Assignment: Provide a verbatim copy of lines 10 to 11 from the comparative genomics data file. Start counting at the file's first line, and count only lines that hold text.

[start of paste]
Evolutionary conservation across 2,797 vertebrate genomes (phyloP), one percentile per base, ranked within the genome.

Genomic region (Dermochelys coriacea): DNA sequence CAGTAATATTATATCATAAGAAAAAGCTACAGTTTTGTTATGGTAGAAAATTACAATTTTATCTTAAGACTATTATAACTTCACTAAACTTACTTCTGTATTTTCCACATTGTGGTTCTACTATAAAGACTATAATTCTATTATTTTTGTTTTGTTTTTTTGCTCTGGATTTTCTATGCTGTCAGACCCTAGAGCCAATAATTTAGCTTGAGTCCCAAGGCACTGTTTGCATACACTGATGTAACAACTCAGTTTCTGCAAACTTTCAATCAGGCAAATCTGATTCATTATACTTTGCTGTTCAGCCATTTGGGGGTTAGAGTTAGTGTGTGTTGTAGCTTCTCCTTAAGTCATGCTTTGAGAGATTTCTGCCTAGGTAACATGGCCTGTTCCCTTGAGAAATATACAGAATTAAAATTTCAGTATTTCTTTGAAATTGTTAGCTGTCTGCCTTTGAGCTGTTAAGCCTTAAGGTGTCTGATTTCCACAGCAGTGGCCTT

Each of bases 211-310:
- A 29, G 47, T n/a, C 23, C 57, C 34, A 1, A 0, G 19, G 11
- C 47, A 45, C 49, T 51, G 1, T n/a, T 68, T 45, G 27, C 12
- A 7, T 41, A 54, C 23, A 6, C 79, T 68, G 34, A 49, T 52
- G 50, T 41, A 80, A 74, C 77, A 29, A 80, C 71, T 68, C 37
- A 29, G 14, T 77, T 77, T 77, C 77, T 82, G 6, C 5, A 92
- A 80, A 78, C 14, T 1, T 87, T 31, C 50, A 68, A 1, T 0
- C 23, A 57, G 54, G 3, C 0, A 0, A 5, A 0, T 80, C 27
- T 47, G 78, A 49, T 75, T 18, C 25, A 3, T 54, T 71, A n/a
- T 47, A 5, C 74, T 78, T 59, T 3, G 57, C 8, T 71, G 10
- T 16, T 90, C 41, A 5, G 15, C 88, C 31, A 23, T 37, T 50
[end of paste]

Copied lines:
- C 23, A 57, G 54, G 3, C 0, A 0, A 5, A 0, T 80, C 27
- T 47, G 78, A 49, T 75, T 18, C 25, A 3, T 54, T 71, A n/a